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‘Grin and bear it?’ The Sussex Police problem that is NOT part of the job

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First of all let me say this is not a problem just with Sussex Police officers. This is a nationwide issue.

On the 30th April 2020 a press release was issued by Sussex Police that described an increase in assaults on police officers and other emergency workers during the coronavirus pandemic as ‘sickening’.

The hard statement came from, the now Chief Constable, Jo Shiner.

She said:

It is absolutely sickening that police officers, staff and other emergency workers, putting themselves in harm’s way every day to help others, are being faced with violence and the threat of contamination.

Whilst assaults on police officers is nothing new, the virus had bred a new disgusting way in which certain individuals were unleashing a torrid wave of unparalleled viciousness through coughing and spitting whilst additionally claiming they had COVID-19.

If I get hurt during that I will judge the day on whether I helped someone or not, that’s it.

In-fact the situation had become so bad that in just over one month, assaults on Sussex officers had been recorded at 122 assaults.

This was an increase of 58% when compared to the same one month period in the previous year.

But let’s take a look here at what this actually reflects.

When the coronavirus was not even a thought in anyones mind, assaults on officers for the same period last year in Sussex were around 77. That’s more than two a day!

“the very people who are being attacked are sometimes not even reporting it”

Between 2018 and 2019 there were 1,033 assaults reported on Sussex police officers, a rise of almost 20%. More alarmingly the rise of these assaults which caused an injury on an officer rose almost 30%.

The figures put Sussex 8th highest out of all UK forces for assaults on officers. Of course each force has different numbers of officers but even with the MET put aside for a moment it still puts them in the top quarter of all UK forces.

This is one leader board no-one wants to be at the top of.

But there is a reality here that is even more concerning. These figures are unlikely to be true. The truth is they are most likely much higher because the very people who are being attacked are sometimes not even reporting it.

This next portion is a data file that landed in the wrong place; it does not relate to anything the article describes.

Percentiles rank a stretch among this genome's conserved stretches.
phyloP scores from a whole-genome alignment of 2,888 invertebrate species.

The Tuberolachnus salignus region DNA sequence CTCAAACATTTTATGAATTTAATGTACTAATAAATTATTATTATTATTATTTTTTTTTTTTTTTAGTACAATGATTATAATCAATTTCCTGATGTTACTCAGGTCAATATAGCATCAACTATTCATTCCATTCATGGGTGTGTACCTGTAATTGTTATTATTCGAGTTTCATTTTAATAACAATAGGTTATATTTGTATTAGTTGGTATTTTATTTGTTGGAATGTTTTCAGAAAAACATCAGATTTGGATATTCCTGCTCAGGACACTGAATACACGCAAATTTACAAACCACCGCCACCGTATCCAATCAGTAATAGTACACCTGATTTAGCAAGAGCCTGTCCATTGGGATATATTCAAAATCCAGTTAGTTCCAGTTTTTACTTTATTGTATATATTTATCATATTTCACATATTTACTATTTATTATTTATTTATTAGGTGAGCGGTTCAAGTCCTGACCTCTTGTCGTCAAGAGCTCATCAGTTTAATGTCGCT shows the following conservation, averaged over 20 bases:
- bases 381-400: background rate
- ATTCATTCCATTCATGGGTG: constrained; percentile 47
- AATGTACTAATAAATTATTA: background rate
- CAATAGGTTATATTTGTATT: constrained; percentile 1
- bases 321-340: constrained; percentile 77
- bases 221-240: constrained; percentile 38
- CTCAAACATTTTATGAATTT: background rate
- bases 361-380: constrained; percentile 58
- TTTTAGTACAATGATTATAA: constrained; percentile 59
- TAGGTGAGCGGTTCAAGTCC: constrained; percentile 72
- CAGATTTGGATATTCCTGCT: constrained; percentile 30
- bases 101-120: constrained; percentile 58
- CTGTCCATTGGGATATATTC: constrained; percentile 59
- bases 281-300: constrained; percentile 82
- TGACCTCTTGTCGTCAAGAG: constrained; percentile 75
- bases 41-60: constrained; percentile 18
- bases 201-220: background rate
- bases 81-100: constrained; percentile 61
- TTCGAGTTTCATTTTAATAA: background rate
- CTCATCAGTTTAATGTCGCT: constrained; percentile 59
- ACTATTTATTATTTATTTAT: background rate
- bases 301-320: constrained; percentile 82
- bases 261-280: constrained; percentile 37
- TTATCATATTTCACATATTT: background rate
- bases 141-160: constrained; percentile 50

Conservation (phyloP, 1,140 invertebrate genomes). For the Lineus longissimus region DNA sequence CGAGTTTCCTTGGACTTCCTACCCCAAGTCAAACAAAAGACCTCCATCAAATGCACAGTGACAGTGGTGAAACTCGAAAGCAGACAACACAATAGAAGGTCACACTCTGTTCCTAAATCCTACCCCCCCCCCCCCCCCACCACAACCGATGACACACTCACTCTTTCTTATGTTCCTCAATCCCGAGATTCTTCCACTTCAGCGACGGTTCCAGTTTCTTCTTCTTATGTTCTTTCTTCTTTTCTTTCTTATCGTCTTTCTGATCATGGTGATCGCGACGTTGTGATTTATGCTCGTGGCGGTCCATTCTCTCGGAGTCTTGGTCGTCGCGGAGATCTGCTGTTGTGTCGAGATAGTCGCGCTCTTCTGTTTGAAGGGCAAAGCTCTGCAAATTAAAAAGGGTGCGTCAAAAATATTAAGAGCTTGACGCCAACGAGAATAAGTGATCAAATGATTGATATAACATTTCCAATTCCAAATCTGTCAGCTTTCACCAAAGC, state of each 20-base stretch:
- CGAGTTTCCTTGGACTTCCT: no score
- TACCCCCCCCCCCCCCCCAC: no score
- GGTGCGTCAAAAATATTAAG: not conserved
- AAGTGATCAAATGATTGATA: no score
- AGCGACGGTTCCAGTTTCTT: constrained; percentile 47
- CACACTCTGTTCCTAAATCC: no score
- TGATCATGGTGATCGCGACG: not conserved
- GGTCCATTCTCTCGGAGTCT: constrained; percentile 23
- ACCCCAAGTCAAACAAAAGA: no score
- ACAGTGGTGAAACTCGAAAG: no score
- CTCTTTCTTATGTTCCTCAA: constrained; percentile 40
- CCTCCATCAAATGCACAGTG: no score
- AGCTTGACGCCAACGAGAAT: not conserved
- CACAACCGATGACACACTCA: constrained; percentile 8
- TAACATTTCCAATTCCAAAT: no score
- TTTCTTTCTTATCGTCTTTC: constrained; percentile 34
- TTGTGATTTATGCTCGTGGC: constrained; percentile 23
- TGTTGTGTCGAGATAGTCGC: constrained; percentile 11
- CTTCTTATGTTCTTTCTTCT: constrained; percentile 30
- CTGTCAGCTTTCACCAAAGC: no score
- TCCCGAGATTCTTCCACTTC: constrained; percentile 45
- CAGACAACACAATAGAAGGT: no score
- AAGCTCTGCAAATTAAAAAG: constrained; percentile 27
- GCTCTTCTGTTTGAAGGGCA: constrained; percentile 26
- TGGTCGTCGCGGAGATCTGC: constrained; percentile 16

Why? Why are they not reporting what is happening to them? Why would an officer, who works so hard to protect other people, who tries their hardest to encourage others to report incidents not follow their own advice?

We spoke to two officers from two different areas across Sussex on the assurance that we would not reveal their identities.

The first, Officer A was very experienced with over a decade in the force. The officer almost laughed off the number of times they had been assaulted.

“If I reported every single time I have been assaulted I wouldn’t get any work done. Sometimes it’s necessary as part of the arrest to report it, but other times it would just cause more paperwork when there are more important issues at hand.”

More important issues than being assaulted?

Officer B has only been with the force for six months and in that time has already seen for themselves colleagues get hurt.

“I have been lucky so far and I mean that. I have seen others I am with get really hurt, pick themselves up and limp along to the next job. I don’t want that to happen but I know it will one day. Look, my job satisfaction comes from being there for someone. If I get hurt during that I will judge the day on whether I helped someone or not, that’s it.”

Did they report it and if it happened to you would you report it? I asked.

I got a shrug back.

But this is not something new I have come across. In-fact the force here and up and down the UK is fully aware of two main issues.

ONE, that assaults are getting more frequent and…

TWO, that some officers are not reporting it, treating it as ‘part of the job’ an unacceptable description as confirmed by Assistant Chief Constable Jayne Dando in response to our questions on the rising figures.

She said:

“Working for the police can be a dangerous and unpredictable job and every day our brave officers and staff work hard, often in difficult and challenging circumstances, to keep people safe.

“Being assaulted while they are doing that is completely unacceptable and must never be seen as part of the job.”

The issue of none reporting goes back years and it was only in 2017 when an effort to understand the real situation was made.

ACC Dando continues: